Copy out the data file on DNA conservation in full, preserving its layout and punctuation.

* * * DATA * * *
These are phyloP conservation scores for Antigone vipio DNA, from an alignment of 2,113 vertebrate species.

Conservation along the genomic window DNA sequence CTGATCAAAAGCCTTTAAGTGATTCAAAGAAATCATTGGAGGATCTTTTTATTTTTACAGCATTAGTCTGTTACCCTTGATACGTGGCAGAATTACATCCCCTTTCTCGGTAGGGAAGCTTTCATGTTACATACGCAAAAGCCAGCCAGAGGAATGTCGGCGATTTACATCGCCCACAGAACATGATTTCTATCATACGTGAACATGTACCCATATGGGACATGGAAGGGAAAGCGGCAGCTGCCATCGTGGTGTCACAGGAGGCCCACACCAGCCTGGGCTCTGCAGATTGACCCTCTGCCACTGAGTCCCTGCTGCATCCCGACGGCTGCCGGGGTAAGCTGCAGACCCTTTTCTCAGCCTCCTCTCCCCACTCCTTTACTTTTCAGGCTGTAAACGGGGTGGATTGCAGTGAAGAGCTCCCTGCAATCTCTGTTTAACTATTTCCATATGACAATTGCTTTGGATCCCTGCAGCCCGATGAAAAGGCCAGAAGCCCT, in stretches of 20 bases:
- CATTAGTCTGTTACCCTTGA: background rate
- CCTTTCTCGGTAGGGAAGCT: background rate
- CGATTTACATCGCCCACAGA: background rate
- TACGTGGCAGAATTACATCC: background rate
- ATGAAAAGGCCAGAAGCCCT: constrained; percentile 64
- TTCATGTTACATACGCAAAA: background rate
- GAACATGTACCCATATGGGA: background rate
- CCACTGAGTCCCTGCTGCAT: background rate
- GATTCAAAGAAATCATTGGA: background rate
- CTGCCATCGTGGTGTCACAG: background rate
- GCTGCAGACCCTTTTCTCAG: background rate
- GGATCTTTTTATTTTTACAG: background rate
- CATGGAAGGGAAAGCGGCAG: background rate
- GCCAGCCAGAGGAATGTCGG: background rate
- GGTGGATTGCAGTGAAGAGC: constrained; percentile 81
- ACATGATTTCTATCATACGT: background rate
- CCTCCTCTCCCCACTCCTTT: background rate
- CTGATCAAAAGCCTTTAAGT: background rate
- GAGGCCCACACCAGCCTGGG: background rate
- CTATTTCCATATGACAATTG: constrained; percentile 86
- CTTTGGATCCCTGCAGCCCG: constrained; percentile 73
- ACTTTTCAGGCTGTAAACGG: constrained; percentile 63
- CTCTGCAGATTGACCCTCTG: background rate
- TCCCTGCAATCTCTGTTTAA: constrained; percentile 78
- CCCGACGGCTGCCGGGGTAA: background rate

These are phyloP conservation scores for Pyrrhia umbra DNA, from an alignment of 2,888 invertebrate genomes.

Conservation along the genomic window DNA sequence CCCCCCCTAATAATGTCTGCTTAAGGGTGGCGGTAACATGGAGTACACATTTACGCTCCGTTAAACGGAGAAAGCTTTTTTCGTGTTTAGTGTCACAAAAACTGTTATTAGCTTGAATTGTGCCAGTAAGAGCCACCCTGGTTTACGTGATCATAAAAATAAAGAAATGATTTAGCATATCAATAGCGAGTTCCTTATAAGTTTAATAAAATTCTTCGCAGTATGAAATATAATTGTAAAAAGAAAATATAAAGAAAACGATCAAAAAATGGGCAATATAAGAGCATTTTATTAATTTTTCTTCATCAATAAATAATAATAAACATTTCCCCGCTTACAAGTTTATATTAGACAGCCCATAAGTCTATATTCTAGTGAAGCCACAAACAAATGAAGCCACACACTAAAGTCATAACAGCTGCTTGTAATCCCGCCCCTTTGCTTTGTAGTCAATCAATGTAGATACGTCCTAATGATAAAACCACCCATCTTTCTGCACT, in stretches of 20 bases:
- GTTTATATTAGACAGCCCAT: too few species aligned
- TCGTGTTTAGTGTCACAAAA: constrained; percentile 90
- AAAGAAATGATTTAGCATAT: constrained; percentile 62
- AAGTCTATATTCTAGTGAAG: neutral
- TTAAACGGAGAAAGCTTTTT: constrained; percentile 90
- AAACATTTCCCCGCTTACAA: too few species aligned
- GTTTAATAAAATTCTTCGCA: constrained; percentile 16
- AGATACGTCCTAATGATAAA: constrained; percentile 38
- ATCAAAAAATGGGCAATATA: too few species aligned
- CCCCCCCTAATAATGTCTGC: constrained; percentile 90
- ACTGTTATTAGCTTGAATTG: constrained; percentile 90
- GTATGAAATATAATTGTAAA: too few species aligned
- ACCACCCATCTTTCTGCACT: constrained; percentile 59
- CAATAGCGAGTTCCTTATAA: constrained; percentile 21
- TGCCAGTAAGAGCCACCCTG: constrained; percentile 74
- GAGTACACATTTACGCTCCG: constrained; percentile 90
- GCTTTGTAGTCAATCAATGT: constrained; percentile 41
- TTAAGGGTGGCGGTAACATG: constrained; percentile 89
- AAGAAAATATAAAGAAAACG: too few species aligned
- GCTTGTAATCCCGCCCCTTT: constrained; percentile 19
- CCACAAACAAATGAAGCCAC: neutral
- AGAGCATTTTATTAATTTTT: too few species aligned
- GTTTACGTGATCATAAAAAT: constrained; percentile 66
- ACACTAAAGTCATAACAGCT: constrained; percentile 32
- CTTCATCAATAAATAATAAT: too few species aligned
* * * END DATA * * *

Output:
These are phyloP conservation scores for Antigone vipio DNA, from an alignment of 2,113 vertebrate species.

Conservation along the genomic window DNA sequence CTGATCAAAAGCCTTTAAGTGATTCAAAGAAATCATTGGAGGATCTTTTTATTTTTACAGCATTAGTCTGTTACCCTTGATACGTGGCAGAATTACATCCCCTTTCTCGGTAGGGAAGCTTTCATGTTACATACGCAAAAGCCAGCCAGAGGAATGTCGGCGATTTACATCGCCCACAGAACATGATTTCTATCATACGTGAACATGTACCCATATGGGACATGGAAGGGAAAGCGGCAGCTGCCATCGTGGTGTCACAGGAGGCCCACACCAGCCTGGGCTCTGCAGATTGACCCTCTGCCACTGAGTCCCTGCTGCATCCCGACGGCTGCCGGGGTAAGCTGCAGACCCTTTTCTCAGCCTCCTCTCCCCACTCCTTTACTTTTCAGGCTGTAAACGGGGTGGATTGCAGTGAAGAGCTCCCTGCAATCTCTGTTTAACTATTTCCATATGACAATTGCTTTGGATCCCTGCAGCCCGATGAAAAGGCCAGAAGCCCT, in stretches of 20 bases:
- CATTAGTCTGTTACCCTTGA: background rate
- CCTTTCTCGGTAGGGAAGCT: background rate
- CGATTTACATCGCCCACAGA: background rate
- TACGTGGCAGAATTACATCC: background rate
- ATGAAAAGGCCAGAAGCCCT: constrained; percentile 64
- TTCATGTTACATACGCAAAA: background rate
- GAACATGTACCCATATGGGA: background rate
- CCACTGAGTCCCTGCTGCAT: background rate
- GATTCAAAGAAATCATTGGA: background rate
- CTGCCATCGTGGTGTCACAG: background rate
- GCTGCAGACCCTTTTCTCAG: background rate
- GGATCTTTTTATTTTTACAG: background rate
- CATGGAAGGGAAAGCGGCAG: background rate
- GCCAGCCAGAGGAATGTCGG: background rate
- GGTGGATTGCAGTGAAGAGC: constrained; percentile 81
- ACATGATTTCTATCATACGT: background rate
- CCTCCTCTCCCCACTCCTTT: background rate
- CTGATCAAAAGCCTTTAAGT: background rate
- GAGGCCCACACCAGCCTGGG: background rate
- CTATTTCCATATGACAATTG: constrained; percentile 86
- CTTTGGATCCCTGCAGCCCG: constrained; percentile 73
- ACTTTTCAGGCTGTAAACGG: constrained; percentile 63
- CTCTGCAGATTGACCCTCTG: background rate
- TCCCTGCAATCTCTGTTTAA: constrained; percentile 78
- CCCGACGGCTGCCGGGGTAA: background rate

These are phyloP conservation scores for Pyrrhia umbra DNA, from an alignment of 2,888 invertebrate genomes.

Conservation along the genomic window DNA sequence CCCCCCCTAATAATGTCTGCTTAAGGGTGGCGGTAACATGGAGTACACATTTACGCTCCGTTAAACGGAGAAAGCTTTTTTCGTGTTTAGTGTCACAAAAACTGTTATTAGCTTGAATTGTGCCAGTAAGAGCCACCCTGGTTTACGTGATCATAAAAATAAAGAAATGATTTAGCATATCAATAGCGAGTTCCTTATAAGTTTAATAAAATTCTTCGCAGTATGAAATATAATTGTAAAAAGAAAATATAAAGAAAACGATCAAAAAATGGGCAATATAAGAGCATTTTATTAATTTTTCTTCATCAATAAATAATAATAAACATTTCCCCGCTTACAAGTTTATATTAGACAGCCCATAAGTCTATATTCTAGTGAAGCCACAAACAAATGAAGCCACACACTAAAGTCATAACAGCTGCTTGTAATCCCGCCCCTTTGCTTTGTAGTCAATCAATGTAGATACGTCCTAATGATAAAACCACCCATCTTTCTGCACT, in stretches of 20 bases:
- GTTTATATTAGACAGCCCAT: too few species aligned
- TCGTGTTTAGTGTCACAAAA: constrained; percentile 90
- AAAGAAATGATTTAGCATAT: constrained; percentile 62
- AAGTCTATATTCTAGTGAAG: neutral
- TTAAACGGAGAAAGCTTTTT: constrained; percentile 90
- AAACATTTCCCCGCTTACAA: too few species aligned
- GTTTAATAAAATTCTTCGCA: constrained; percentile 16
- AGATACGTCCTAATGATAAA: constrained; percentile 38
- ATCAAAAAATGGGCAATATA: too few species aligned
- CCCCCCCTAATAATGTCTGC: constrained; percentile 90
- ACTGTTATTAGCTTGAATTG: constrained; percentile 90
- GTATGAAATATAATTGTAAA: too few species aligned
- ACCACCCATCTTTCTGCACT: constrained; percentile 59
- CAATAGCGAGTTCCTTATAA: constrained; percentile 21
- TGCCAGTAAGAGCCACCCTG: constrained; percentile 74
- GAGTACACATTTACGCTCCG: constrained; percentile 90
- GCTTTGTAGTCAATCAATGT: constrained; percentile 41
- TTAAGGGTGGCGGTAACATG: constrained; percentile 89
- AAGAAAATATAAAGAAAACG: too few species aligned
- GCTTGTAATCCCGCCCCTTT: constrained; percentile 19
- CCACAAACAAATGAAGCCAC: neutral
- AGAGCATTTTATTAATTTTT: too few species aligned
- GTTTACGTGATCATAAAAAT: constrained; percentile 66
- ACACTAAAGTCATAACAGCT: constrained; percentile 32
- CTTCATCAATAAATAATAAT: too few species aligned